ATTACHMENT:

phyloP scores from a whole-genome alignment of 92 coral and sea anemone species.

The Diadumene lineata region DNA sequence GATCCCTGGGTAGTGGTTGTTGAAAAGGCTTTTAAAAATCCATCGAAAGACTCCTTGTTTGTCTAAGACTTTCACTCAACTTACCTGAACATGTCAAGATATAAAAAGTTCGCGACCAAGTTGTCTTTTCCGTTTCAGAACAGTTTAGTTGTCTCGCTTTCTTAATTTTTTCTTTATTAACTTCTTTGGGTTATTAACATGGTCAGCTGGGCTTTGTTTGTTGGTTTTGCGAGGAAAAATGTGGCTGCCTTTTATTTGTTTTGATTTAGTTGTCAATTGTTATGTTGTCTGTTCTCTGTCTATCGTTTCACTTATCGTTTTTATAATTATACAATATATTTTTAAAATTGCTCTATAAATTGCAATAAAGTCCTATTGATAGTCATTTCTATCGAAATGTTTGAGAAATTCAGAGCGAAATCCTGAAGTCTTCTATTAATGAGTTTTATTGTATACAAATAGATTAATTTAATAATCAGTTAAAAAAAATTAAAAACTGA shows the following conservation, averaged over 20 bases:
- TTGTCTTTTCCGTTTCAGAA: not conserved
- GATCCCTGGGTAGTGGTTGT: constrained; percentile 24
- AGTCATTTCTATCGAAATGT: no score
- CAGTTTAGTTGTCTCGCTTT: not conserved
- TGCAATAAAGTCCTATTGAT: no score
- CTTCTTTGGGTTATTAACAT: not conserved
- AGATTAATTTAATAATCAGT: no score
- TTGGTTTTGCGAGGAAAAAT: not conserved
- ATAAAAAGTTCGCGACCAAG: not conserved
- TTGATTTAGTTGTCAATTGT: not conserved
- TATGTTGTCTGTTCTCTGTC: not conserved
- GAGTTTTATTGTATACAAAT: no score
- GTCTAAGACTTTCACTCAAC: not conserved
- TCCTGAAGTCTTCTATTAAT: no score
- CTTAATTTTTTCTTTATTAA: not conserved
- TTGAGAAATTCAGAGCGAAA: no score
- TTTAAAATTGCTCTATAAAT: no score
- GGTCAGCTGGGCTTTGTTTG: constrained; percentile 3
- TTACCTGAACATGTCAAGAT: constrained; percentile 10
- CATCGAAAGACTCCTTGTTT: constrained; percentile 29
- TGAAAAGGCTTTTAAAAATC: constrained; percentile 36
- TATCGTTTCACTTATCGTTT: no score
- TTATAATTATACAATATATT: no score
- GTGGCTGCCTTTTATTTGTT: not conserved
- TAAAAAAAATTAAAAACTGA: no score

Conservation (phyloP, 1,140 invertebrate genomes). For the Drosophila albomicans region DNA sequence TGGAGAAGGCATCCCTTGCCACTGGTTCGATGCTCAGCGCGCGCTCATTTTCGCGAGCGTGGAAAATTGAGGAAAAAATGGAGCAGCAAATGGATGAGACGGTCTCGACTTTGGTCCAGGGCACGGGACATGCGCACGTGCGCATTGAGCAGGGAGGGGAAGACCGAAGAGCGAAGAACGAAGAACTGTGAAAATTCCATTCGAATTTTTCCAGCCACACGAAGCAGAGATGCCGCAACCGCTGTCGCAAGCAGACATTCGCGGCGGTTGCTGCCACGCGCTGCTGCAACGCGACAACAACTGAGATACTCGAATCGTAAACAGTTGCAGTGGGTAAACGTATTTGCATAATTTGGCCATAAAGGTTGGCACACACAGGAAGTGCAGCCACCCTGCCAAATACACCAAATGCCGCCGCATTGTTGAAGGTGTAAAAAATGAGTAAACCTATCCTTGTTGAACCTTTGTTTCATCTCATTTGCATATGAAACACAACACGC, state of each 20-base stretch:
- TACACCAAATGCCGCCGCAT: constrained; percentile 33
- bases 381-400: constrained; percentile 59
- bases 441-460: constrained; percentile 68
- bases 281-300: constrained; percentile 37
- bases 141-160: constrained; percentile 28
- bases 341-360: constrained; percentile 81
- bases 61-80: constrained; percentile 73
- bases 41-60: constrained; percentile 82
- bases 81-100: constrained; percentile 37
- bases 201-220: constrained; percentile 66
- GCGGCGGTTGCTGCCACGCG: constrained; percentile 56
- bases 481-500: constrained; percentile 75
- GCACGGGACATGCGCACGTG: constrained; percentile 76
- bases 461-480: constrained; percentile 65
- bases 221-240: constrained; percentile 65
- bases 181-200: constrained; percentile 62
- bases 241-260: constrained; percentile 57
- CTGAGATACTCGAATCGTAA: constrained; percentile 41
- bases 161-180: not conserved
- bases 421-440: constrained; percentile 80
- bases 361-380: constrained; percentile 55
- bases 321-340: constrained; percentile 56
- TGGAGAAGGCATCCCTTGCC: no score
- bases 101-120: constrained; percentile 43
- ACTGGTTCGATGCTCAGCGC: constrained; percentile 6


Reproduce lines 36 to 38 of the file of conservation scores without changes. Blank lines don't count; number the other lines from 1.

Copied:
- bases 41-60: constrained; percentile 82
- bases 81-100: constrained; percentile 37
- bases 201-220: constrained; percentile 66